Saturday, May 15, 2010

What Comes After Plan B

It seems that no one knows how bad it is or what to do about it. The New York Times reports that far more oil is streaming into the Gulf of Mexico than was first reported:
The figure of 5,000 barrels a day was hastily produced by government scientists in Seattle. It appears to have been calculated using a method that is specifically not recommended for major oil spills.
As the oil industry ponders what comes after Plan B, Talking Points Memo notes that Obama is sending in a team to try to fix the mess:
As BP's high-priced industry experts flail, the president has turned to a rag-tag band of big-think scientific renegades, and sent them on a mission to somehow MacGyver a way to stop up the leak -- before it's too late.
OK, maybe that's going a bit far. In fact, the news that Obama and his energy secretary, Steven Chu, have sent a team of leading physicists and engineers to the Gulf to work with BP offers further evidence of the administration's essentially technocratic approach to governance, and its faith in knowledge-based expertise.
TPM describes the the team: the Old Hand, the Establishment Man, the Maverick Genius, the No-Nonsense Engineer and the What-Am-I-Doing-Here? Guy.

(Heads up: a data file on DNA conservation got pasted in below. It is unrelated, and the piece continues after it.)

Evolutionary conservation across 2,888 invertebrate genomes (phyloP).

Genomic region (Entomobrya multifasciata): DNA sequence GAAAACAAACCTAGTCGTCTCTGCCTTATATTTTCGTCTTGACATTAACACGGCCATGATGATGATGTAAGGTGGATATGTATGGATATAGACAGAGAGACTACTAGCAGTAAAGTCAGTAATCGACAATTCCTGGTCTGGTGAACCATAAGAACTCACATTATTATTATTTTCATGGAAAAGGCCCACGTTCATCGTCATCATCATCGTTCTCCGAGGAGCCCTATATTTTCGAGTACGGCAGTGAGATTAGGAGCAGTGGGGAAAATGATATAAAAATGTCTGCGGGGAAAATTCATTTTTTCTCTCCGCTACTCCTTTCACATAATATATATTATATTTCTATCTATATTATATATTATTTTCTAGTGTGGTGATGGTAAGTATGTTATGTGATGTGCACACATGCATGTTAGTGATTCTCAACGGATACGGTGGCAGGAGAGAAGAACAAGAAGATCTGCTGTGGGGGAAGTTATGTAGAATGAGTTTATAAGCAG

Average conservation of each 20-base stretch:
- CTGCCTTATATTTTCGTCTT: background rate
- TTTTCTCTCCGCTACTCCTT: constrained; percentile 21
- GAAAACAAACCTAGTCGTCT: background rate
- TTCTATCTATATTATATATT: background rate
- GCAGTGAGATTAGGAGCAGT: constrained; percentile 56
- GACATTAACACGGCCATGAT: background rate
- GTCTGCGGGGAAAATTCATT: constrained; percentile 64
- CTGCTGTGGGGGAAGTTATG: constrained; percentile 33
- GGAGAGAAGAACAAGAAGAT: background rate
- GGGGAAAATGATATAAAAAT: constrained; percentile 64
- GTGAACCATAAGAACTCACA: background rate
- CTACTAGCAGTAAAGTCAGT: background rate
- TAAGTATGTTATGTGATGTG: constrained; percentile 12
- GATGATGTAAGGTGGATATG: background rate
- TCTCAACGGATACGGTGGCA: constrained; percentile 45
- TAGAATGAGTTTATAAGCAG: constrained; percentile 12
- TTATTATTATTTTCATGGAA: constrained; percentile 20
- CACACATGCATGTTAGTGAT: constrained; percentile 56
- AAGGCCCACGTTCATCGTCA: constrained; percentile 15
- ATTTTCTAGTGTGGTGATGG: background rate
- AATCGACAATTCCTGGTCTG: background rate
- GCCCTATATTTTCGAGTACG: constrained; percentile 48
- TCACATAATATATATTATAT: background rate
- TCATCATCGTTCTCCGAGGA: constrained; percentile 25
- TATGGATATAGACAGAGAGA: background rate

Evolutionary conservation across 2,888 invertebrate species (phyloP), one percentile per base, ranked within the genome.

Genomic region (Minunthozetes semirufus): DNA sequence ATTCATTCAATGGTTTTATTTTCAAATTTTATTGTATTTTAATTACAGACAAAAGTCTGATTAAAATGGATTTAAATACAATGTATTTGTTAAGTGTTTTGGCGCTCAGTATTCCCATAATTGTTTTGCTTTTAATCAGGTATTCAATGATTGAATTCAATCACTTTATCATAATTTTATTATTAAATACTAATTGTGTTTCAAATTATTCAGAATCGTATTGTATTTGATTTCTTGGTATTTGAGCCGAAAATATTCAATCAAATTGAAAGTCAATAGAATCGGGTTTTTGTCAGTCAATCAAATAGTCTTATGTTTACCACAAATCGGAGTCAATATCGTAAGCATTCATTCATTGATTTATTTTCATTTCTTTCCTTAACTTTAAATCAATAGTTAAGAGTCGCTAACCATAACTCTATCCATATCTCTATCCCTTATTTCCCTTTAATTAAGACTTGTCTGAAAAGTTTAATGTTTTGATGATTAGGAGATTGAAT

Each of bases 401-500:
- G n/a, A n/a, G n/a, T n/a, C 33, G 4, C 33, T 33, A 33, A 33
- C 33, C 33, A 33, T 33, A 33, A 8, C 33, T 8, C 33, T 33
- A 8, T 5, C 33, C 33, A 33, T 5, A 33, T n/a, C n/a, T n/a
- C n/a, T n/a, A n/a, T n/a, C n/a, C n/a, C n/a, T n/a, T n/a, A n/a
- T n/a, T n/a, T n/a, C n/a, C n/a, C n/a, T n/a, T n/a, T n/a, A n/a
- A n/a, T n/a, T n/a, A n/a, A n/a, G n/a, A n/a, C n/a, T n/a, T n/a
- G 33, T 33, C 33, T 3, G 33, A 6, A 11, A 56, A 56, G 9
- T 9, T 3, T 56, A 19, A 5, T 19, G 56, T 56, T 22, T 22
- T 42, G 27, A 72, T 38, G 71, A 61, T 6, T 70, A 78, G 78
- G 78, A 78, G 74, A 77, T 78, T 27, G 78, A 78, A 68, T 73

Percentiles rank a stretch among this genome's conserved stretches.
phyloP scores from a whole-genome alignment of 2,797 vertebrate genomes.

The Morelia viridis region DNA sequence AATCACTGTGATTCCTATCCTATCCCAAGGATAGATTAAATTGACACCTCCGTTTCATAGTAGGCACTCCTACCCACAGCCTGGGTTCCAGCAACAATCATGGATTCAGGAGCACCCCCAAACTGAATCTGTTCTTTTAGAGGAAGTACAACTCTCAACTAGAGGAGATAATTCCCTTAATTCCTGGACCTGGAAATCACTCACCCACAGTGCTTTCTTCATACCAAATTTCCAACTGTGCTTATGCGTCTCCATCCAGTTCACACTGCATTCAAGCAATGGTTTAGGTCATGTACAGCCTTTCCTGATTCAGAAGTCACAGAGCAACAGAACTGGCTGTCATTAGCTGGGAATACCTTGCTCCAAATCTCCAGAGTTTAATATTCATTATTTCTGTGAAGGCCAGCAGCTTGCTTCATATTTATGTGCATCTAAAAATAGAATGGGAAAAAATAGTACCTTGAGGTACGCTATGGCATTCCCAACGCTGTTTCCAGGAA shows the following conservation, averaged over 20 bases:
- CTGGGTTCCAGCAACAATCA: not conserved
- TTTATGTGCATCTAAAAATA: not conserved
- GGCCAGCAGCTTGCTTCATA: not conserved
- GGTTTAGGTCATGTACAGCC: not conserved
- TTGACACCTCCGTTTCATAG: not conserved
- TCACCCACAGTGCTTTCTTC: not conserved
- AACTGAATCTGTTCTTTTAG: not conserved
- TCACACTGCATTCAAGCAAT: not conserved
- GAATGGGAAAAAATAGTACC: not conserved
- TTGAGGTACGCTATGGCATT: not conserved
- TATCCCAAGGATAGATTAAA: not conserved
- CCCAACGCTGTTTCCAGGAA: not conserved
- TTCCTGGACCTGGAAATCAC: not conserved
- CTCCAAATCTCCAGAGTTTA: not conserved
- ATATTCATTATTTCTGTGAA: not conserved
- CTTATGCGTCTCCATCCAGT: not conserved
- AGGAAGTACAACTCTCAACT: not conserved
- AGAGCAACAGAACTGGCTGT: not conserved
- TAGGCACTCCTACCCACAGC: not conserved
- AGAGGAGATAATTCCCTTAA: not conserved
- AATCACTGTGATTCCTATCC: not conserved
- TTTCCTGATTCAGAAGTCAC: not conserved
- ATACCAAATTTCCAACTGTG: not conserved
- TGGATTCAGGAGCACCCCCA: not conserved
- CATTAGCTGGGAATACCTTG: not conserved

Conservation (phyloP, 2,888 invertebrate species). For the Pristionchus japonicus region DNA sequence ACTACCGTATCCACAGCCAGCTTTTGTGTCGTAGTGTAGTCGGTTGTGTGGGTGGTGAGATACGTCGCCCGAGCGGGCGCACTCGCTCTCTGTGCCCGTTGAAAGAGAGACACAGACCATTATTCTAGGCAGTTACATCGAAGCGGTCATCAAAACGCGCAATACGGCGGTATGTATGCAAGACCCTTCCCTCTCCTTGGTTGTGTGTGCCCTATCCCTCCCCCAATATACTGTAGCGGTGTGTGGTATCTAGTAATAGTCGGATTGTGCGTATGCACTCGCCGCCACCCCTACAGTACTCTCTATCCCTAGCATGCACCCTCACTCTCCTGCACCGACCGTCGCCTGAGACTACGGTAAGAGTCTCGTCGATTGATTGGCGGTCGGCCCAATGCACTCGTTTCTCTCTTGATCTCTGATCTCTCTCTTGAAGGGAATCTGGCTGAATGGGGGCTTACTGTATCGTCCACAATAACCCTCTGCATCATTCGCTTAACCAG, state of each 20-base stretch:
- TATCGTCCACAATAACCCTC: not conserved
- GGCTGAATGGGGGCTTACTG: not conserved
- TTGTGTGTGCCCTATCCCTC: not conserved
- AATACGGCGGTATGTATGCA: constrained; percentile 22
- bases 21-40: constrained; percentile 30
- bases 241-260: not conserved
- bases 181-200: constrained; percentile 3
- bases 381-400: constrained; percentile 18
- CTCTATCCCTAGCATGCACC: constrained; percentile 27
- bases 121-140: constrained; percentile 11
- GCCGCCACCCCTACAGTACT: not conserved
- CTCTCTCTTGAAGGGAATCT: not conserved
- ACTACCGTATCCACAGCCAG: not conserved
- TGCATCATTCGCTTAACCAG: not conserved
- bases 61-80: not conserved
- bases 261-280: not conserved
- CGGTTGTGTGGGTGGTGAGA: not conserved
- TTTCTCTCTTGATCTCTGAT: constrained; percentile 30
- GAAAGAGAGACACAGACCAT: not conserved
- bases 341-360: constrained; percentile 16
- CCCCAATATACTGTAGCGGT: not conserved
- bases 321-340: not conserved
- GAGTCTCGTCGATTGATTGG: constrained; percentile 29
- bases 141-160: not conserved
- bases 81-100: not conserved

But life is not a movie script. In reality, we have a disaster on our hands that nobody knows how to stop, and the crude oil will continue to gush for who knows how long.
The breakdown in the technical safeguards was made possible by a breakdown in regulatory safeguards, a practice Obama has promised to end:
Reacting to reports that federal regulators allowed extensive offshore drilling without first demanding the required environmental permits, the White House and the Interior Department said Friday that there would be a review of all actions taken by the Minerals Management Service, the agency responsible for offshore rigs, under the National Environmental Policy Act.
The law, enacted after the Santa Barbara oil spill in 1969, mandates that federal agencies must complete a thorough environmental assessment before approving any major project, especially one including offshore drilling.
The minerals service short-circuited the process when it granted hundreds of recent drilling permits, according to documents and current and former government officials.


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